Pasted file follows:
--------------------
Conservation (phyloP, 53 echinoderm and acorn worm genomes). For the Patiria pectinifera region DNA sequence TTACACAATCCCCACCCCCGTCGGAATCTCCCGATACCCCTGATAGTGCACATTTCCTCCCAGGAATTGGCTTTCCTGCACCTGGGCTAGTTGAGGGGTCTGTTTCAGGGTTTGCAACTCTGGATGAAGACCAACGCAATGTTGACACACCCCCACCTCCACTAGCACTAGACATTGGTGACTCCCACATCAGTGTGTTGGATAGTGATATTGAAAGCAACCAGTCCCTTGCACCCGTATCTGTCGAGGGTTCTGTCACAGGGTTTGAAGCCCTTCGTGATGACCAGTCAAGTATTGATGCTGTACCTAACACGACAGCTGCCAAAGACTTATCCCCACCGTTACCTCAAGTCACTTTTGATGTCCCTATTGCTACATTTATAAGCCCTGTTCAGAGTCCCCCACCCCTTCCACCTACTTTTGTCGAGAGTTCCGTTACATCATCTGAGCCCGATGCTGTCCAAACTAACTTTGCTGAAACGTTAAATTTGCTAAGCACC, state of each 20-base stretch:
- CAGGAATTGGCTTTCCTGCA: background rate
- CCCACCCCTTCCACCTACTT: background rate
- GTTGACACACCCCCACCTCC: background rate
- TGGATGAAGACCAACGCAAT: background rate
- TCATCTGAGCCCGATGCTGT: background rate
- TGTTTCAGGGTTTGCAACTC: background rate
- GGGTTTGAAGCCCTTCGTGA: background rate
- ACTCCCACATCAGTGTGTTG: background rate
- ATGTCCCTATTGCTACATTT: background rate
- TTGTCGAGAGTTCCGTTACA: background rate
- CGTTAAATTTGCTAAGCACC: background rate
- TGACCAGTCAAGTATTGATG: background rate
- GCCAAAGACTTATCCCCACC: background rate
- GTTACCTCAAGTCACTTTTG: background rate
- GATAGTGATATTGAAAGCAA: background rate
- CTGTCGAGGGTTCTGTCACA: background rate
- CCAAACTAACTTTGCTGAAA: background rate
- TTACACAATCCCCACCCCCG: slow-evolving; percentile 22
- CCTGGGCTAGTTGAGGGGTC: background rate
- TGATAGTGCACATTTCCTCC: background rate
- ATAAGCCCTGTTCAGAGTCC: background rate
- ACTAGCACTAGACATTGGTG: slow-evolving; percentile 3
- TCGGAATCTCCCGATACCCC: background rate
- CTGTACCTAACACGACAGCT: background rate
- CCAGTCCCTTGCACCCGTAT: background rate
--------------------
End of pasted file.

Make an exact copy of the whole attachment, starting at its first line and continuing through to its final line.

Conservation (phyloP, 53 echinoderm and acorn worm genomes). For the Patiria pectinifera region DNA sequence TTACACAATCCCCACCCCCGTCGGAATCTCCCGATACCCCTGATAGTGCACATTTCCTCCCAGGAATTGGCTTTCCTGCACCTGGGCTAGTTGAGGGGTCTGTTTCAGGGTTTGCAACTCTGGATGAAGACCAACGCAATGTTGACACACCCCCACCTCCACTAGCACTAGACATTGGTGACTCCCACATCAGTGTGTTGGATAGTGATATTGAAAGCAACCAGTCCCTTGCACCCGTATCTGTCGAGGGTTCTGTCACAGGGTTTGAAGCCCTTCGTGATGACCAGTCAAGTATTGATGCTGTACCTAACACGACAGCTGCCAAAGACTTATCCCCACCGTTACCTCAAGTCACTTTTGATGTCCCTATTGCTACATTTATAAGCCCTGTTCAGAGTCCCCCACCCCTTCCACCTACTTTTGTCGAGAGTTCCGTTACATCATCTGAGCCCGATGCTGTCCAAACTAACTTTGCTGAAACGTTAAATTTGCTAAGCACC, state of each 20-base stretch:
- CAGGAATTGGCTTTCCTGCA: background rate
- CCCACCCCTTCCACCTACTT: background rate
- GTTGACACACCCCCACCTCC: background rate
- TGGATGAAGACCAACGCAAT: background rate
- TCATCTGAGCCCGATGCTGT: background rate
- TGTTTCAGGGTTTGCAACTC: background rate
- GGGTTTGAAGCCCTTCGTGA: background rate
- ACTCCCACATCAGTGTGTTG: background rate
- ATGTCCCTATTGCTACATTT: background rate
- TTGTCGAGAGTTCCGTTACA: background rate
- CGTTAAATTTGCTAAGCACC: background rate
- TGACCAGTCAAGTATTGATG: background rate
- GCCAAAGACTTATCCCCACC: background rate
- GTTACCTCAAGTCACTTTTG: background rate
- GATAGTGATATTGAAAGCAA: background rate
- CTGTCGAGGGTTCTGTCACA: background rate
- CCAAACTAACTTTGCTGAAA: background rate
- TTACACAATCCCCACCCCCG: slow-evolving; percentile 22
- CCTGGGCTAGTTGAGGGGTC: background rate
- TGATAGTGCACATTTCCTCC: background rate
- ATAAGCCCTGTTCAGAGTCC: background rate
- ACTAGCACTAGACATTGGTG: slow-evolving; percentile 3
- TCGGAATCTCCCGATACCCC: background rate
- CTGTACCTAACACGACAGCT: background rate
- CCAGTCCCTTGCACCCGTAT: background rate